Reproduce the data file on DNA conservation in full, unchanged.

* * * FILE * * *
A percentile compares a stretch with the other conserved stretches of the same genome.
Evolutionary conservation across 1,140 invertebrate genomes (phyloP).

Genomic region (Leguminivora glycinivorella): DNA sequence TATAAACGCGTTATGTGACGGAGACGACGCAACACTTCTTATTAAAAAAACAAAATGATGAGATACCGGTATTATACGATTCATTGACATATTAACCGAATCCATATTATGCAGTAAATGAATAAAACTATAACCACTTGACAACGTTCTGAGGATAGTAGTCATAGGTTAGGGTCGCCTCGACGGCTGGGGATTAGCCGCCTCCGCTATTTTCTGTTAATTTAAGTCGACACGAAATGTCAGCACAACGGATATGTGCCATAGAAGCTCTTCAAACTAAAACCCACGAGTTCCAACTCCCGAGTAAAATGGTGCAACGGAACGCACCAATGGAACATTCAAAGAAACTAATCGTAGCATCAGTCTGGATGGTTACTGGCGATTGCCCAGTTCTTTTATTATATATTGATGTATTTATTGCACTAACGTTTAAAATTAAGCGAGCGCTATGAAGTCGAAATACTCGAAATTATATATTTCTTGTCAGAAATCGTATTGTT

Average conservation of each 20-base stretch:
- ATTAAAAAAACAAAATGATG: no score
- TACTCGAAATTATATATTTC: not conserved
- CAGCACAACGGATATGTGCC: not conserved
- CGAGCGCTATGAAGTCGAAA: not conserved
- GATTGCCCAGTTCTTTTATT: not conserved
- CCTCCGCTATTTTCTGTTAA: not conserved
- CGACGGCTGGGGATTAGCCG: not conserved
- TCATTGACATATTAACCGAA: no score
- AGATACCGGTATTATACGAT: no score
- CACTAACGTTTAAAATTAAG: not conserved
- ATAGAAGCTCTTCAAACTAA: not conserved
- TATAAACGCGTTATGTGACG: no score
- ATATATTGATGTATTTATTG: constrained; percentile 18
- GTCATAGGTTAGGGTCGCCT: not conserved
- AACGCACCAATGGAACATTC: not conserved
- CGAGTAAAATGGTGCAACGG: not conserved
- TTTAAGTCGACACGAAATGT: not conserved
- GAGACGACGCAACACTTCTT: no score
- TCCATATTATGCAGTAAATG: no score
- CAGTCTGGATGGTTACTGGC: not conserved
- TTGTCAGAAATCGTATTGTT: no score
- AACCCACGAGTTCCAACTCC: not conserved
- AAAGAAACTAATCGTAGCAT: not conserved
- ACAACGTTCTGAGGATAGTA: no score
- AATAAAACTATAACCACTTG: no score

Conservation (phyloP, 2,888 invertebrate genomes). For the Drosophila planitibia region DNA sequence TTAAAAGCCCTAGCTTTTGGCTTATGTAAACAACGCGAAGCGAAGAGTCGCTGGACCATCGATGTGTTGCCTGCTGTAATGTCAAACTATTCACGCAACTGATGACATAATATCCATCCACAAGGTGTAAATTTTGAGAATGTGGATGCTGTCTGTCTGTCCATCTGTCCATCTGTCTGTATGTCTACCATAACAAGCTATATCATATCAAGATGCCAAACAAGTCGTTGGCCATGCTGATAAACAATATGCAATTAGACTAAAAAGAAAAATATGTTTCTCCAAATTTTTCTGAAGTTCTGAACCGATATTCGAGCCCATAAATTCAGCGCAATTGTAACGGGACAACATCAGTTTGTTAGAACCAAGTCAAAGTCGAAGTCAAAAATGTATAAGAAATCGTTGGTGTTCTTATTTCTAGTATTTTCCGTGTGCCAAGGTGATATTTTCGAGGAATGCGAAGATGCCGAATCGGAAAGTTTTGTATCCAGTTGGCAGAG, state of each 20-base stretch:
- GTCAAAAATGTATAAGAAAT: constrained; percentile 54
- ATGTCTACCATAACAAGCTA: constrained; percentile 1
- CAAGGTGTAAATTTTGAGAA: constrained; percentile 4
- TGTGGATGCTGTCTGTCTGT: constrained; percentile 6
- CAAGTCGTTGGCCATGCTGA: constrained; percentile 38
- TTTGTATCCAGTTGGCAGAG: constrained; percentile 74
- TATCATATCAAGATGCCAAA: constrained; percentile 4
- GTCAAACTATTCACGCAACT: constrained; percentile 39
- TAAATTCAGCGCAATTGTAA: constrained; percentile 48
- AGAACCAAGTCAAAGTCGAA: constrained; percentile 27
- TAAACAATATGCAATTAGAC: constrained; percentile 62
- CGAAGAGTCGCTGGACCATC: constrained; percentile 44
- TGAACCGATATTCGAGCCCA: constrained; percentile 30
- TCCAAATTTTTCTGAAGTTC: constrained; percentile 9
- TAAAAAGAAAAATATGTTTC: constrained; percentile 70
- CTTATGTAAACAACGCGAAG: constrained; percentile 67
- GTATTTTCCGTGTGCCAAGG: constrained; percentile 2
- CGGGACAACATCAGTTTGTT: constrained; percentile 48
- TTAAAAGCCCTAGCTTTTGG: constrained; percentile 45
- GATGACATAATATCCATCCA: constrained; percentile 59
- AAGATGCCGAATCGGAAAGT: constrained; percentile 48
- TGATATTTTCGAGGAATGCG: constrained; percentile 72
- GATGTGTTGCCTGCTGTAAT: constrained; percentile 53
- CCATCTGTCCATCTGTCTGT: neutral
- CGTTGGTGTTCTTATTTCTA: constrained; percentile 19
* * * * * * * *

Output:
A percentile compares a stretch with the other conserved stretches of the same genome.
Evolutionary conservation across 1,140 invertebrate genomes (phyloP).

Genomic region (Leguminivora glycinivorella): DNA sequence TATAAACGCGTTATGTGACGGAGACGACGCAACACTTCTTATTAAAAAAACAAAATGATGAGATACCGGTATTATACGATTCATTGACATATTAACCGAATCCATATTATGCAGTAAATGAATAAAACTATAACCACTTGACAACGTTCTGAGGATAGTAGTCATAGGTTAGGGTCGCCTCGACGGCTGGGGATTAGCCGCCTCCGCTATTTTCTGTTAATTTAAGTCGACACGAAATGTCAGCACAACGGATATGTGCCATAGAAGCTCTTCAAACTAAAACCCACGAGTTCCAACTCCCGAGTAAAATGGTGCAACGGAACGCACCAATGGAACATTCAAAGAAACTAATCGTAGCATCAGTCTGGATGGTTACTGGCGATTGCCCAGTTCTTTTATTATATATTGATGTATTTATTGCACTAACGTTTAAAATTAAGCGAGCGCTATGAAGTCGAAATACTCGAAATTATATATTTCTTGTCAGAAATCGTATTGTT

Average conservation of each 20-base stretch:
- ATTAAAAAAACAAAATGATG: no score
- TACTCGAAATTATATATTTC: not conserved
- CAGCACAACGGATATGTGCC: not conserved
- CGAGCGCTATGAAGTCGAAA: not conserved
- GATTGCCCAGTTCTTTTATT: not conserved
- CCTCCGCTATTTTCTGTTAA: not conserved
- CGACGGCTGGGGATTAGCCG: not conserved
- TCATTGACATATTAACCGAA: no score
- AGATACCGGTATTATACGAT: no score
- CACTAACGTTTAAAATTAAG: not conserved
- ATAGAAGCTCTTCAAACTAA: not conserved
- TATAAACGCGTTATGTGACG: no score
- ATATATTGATGTATTTATTG: constrained; percentile 18
- GTCATAGGTTAGGGTCGCCT: not conserved
- AACGCACCAATGGAACATTC: not conserved
- CGAGTAAAATGGTGCAACGG: not conserved
- TTTAAGTCGACACGAAATGT: not conserved
- GAGACGACGCAACACTTCTT: no score
- TCCATATTATGCAGTAAATG: no score
- CAGTCTGGATGGTTACTGGC: not conserved
- TTGTCAGAAATCGTATTGTT: no score
- AACCCACGAGTTCCAACTCC: not conserved
- AAAGAAACTAATCGTAGCAT: not conserved
- ACAACGTTCTGAGGATAGTA: no score
- AATAAAACTATAACCACTTG: no score

Conservation (phyloP, 2,888 invertebrate genomes). For the Drosophila planitibia region DNA sequence TTAAAAGCCCTAGCTTTTGGCTTATGTAAACAACGCGAAGCGAAGAGTCGCTGGACCATCGATGTGTTGCCTGCTGTAATGTCAAACTATTCACGCAACTGATGACATAATATCCATCCACAAGGTGTAAATTTTGAGAATGTGGATGCTGTCTGTCTGTCCATCTGTCCATCTGTCTGTATGTCTACCATAACAAGCTATATCATATCAAGATGCCAAACAAGTCGTTGGCCATGCTGATAAACAATATGCAATTAGACTAAAAAGAAAAATATGTTTCTCCAAATTTTTCTGAAGTTCTGAACCGATATTCGAGCCCATAAATTCAGCGCAATTGTAACGGGACAACATCAGTTTGTTAGAACCAAGTCAAAGTCGAAGTCAAAAATGTATAAGAAATCGTTGGTGTTCTTATTTCTAGTATTTTCCGTGTGCCAAGGTGATATTTTCGAGGAATGCGAAGATGCCGAATCGGAAAGTTTTGTATCCAGTTGGCAGAG, state of each 20-base stretch:
- GTCAAAAATGTATAAGAAAT: constrained; percentile 54
- ATGTCTACCATAACAAGCTA: constrained; percentile 1
- CAAGGTGTAAATTTTGAGAA: constrained; percentile 4
- TGTGGATGCTGTCTGTCTGT: constrained; percentile 6
- CAAGTCGTTGGCCATGCTGA: constrained; percentile 38
- TTTGTATCCAGTTGGCAGAG: constrained; percentile 74
- TATCATATCAAGATGCCAAA: constrained; percentile 4
- GTCAAACTATTCACGCAACT: constrained; percentile 39
- TAAATTCAGCGCAATTGTAA: constrained; percentile 48
- AGAACCAAGTCAAAGTCGAA: constrained; percentile 27
- TAAACAATATGCAATTAGAC: constrained; percentile 62
- CGAAGAGTCGCTGGACCATC: constrained; percentile 44
- TGAACCGATATTCGAGCCCA: constrained; percentile 30
- TCCAAATTTTTCTGAAGTTC: constrained; percentile 9
- TAAAAAGAAAAATATGTTTC: constrained; percentile 70
- CTTATGTAAACAACGCGAAG: constrained; percentile 67
- GTATTTTCCGTGTGCCAAGG: constrained; percentile 2
- CGGGACAACATCAGTTTGTT: constrained; percentile 48
- TTAAAAGCCCTAGCTTTTGG: constrained; percentile 45
- GATGACATAATATCCATCCA: constrained; percentile 59
- AAGATGCCGAATCGGAAAGT: constrained; percentile 48
- TGATATTTTCGAGGAATGCG: constrained; percentile 72
- GATGTGTTGCCTGCTGTAAT: constrained; percentile 53
- CCATCTGTCCATCTGTCTGT: neutral
- CGTTGGTGTTCTTATTTCTA: constrained; percentile 19